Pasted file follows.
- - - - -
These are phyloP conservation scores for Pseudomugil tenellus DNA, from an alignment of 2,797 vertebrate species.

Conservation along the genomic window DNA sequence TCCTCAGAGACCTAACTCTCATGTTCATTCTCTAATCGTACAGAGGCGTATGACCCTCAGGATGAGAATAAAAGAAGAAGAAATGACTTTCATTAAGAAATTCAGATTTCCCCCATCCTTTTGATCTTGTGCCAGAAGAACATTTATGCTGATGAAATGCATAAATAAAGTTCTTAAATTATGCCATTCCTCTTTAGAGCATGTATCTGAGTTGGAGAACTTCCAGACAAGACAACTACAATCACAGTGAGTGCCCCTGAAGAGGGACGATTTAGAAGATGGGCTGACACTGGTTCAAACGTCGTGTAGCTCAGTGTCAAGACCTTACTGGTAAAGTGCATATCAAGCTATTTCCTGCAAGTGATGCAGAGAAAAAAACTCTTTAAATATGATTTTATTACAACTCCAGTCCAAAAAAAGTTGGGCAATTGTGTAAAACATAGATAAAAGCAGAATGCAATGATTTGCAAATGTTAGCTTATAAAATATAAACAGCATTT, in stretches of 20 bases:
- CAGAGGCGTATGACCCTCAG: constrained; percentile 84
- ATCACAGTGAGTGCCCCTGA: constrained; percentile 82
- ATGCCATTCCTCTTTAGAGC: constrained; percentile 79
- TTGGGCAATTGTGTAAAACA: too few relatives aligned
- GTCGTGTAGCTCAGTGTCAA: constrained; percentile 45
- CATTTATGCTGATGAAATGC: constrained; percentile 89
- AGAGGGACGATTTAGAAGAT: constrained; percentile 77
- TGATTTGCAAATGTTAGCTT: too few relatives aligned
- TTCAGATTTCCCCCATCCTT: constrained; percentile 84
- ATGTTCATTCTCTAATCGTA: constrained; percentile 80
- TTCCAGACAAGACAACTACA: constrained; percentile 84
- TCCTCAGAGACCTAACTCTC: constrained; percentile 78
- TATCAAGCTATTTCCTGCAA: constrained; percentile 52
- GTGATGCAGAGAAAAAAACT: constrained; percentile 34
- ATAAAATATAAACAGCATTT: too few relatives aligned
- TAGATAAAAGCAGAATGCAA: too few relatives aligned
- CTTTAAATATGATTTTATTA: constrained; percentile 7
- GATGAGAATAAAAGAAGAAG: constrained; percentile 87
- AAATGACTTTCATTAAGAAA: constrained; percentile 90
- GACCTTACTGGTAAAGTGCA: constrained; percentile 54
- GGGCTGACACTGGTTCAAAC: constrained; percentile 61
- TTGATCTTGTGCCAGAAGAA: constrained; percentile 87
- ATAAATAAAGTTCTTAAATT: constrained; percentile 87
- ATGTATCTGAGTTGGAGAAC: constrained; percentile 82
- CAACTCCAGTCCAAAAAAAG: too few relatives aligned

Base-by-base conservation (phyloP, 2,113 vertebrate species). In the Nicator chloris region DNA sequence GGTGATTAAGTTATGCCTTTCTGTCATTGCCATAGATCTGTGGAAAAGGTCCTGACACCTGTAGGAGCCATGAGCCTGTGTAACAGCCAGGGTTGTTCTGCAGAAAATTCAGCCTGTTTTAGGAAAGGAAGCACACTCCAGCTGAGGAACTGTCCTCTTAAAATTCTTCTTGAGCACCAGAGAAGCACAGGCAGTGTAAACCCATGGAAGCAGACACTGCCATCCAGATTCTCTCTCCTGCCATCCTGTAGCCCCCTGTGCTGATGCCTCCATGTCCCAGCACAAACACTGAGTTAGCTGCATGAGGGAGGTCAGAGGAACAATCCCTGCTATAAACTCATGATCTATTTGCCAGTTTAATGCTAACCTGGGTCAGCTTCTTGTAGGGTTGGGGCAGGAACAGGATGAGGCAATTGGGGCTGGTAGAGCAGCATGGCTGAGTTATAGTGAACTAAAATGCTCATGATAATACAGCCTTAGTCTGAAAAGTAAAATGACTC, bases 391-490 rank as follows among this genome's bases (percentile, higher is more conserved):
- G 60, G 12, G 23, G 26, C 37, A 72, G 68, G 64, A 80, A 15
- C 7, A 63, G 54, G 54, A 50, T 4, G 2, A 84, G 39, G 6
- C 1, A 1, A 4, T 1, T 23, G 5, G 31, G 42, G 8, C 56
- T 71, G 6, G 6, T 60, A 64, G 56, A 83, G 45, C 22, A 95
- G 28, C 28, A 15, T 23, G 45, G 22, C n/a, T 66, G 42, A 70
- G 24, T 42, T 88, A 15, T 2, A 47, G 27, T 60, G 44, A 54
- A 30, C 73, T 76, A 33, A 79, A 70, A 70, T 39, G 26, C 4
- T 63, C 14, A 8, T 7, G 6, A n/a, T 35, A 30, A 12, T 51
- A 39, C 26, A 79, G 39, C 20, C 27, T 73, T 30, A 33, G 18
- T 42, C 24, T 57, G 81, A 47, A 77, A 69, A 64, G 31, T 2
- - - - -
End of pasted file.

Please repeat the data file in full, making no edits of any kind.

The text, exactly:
These are phyloP conservation scores for Pseudomugil tenellus DNA, from an alignment of 2,797 vertebrate species.

Conservation along the genomic window DNA sequence TCCTCAGAGACCTAACTCTCATGTTCATTCTCTAATCGTACAGAGGCGTATGACCCTCAGGATGAGAATAAAAGAAGAAGAAATGACTTTCATTAAGAAATTCAGATTTCCCCCATCCTTTTGATCTTGTGCCAGAAGAACATTTATGCTGATGAAATGCATAAATAAAGTTCTTAAATTATGCCATTCCTCTTTAGAGCATGTATCTGAGTTGGAGAACTTCCAGACAAGACAACTACAATCACAGTGAGTGCCCCTGAAGAGGGACGATTTAGAAGATGGGCTGACACTGGTTCAAACGTCGTGTAGCTCAGTGTCAAGACCTTACTGGTAAAGTGCATATCAAGCTATTTCCTGCAAGTGATGCAGAGAAAAAAACTCTTTAAATATGATTTTATTACAACTCCAGTCCAAAAAAAGTTGGGCAATTGTGTAAAACATAGATAAAAGCAGAATGCAATGATTTGCAAATGTTAGCTTATAAAATATAAACAGCATTT, in stretches of 20 bases:
- CAGAGGCGTATGACCCTCAG: constrained; percentile 84
- ATCACAGTGAGTGCCCCTGA: constrained; percentile 82
- ATGCCATTCCTCTTTAGAGC: constrained; percentile 79
- TTGGGCAATTGTGTAAAACA: too few relatives aligned
- GTCGTGTAGCTCAGTGTCAA: constrained; percentile 45
- CATTTATGCTGATGAAATGC: constrained; percentile 89
- AGAGGGACGATTTAGAAGAT: constrained; percentile 77
- TGATTTGCAAATGTTAGCTT: too few relatives aligned
- TTCAGATTTCCCCCATCCTT: constrained; percentile 84
- ATGTTCATTCTCTAATCGTA: constrained; percentile 80
- TTCCAGACAAGACAACTACA: constrained; percentile 84
- TCCTCAGAGACCTAACTCTC: constrained; percentile 78
- TATCAAGCTATTTCCTGCAA: constrained; percentile 52
- GTGATGCAGAGAAAAAAACT: constrained; percentile 34
- ATAAAATATAAACAGCATTT: too few relatives aligned
- TAGATAAAAGCAGAATGCAA: too few relatives aligned
- CTTTAAATATGATTTTATTA: constrained; percentile 7
- GATGAGAATAAAAGAAGAAG: constrained; percentile 87
- AAATGACTTTCATTAAGAAA: constrained; percentile 90
- GACCTTACTGGTAAAGTGCA: constrained; percentile 54
- GGGCTGACACTGGTTCAAAC: constrained; percentile 61
- TTGATCTTGTGCCAGAAGAA: constrained; percentile 87
- ATAAATAAAGTTCTTAAATT: constrained; percentile 87
- ATGTATCTGAGTTGGAGAAC: constrained; percentile 82
- CAACTCCAGTCCAAAAAAAG: too few relatives aligned

Base-by-base conservation (phyloP, 2,113 vertebrate species). In the Nicator chloris region DNA sequence GGTGATTAAGTTATGCCTTTCTGTCATTGCCATAGATCTGTGGAAAAGGTCCTGACACCTGTAGGAGCCATGAGCCTGTGTAACAGCCAGGGTTGTTCTGCAGAAAATTCAGCCTGTTTTAGGAAAGGAAGCACACTCCAGCTGAGGAACTGTCCTCTTAAAATTCTTCTTGAGCACCAGAGAAGCACAGGCAGTGTAAACCCATGGAAGCAGACACTGCCATCCAGATTCTCTCTCCTGCCATCCTGTAGCCCCCTGTGCTGATGCCTCCATGTCCCAGCACAAACACTGAGTTAGCTGCATGAGGGAGGTCAGAGGAACAATCCCTGCTATAAACTCATGATCTATTTGCCAGTTTAATGCTAACCTGGGTCAGCTTCTTGTAGGGTTGGGGCAGGAACAGGATGAGGCAATTGGGGCTGGTAGAGCAGCATGGCTGAGTTATAGTGAACTAAAATGCTCATGATAATACAGCCTTAGTCTGAAAAGTAAAATGACTC, bases 391-490 rank as follows among this genome's bases (percentile, higher is more conserved):
- G 60, G 12, G 23, G 26, C 37, A 72, G 68, G 64, A 80, A 15
- C 7, A 63, G 54, G 54, A 50, T 4, G 2, A 84, G 39, G 6
- C 1, A 1, A 4, T 1, T 23, G 5, G 31, G 42, G 8, C 56
- T 71, G 6, G 6, T 60, A 64, G 56, A 83, G 45, C 22, A 95
- G 28, C 28, A 15, T 23, G 45, G 22, C n/a, T 66, G 42, A 70
- G 24, T 42, T 88, A 15, T 2, A 47, G 27, T 60, G 44, A 54
- A 30, C 73, T 76, A 33, A 79, A 70, A 70, T 39, G 26, C 4
- T 63, C 14, A 8, T 7, G 6, A n/a, T 35, A 30, A 12, T 51
- A 39, C 26, A 79, G 39, C 20, C 27, T 73, T 30, A 33, G 18
- T 42, C 24, T 57, G 81, A 47, A 77, A 69, A 64, G 31, T 2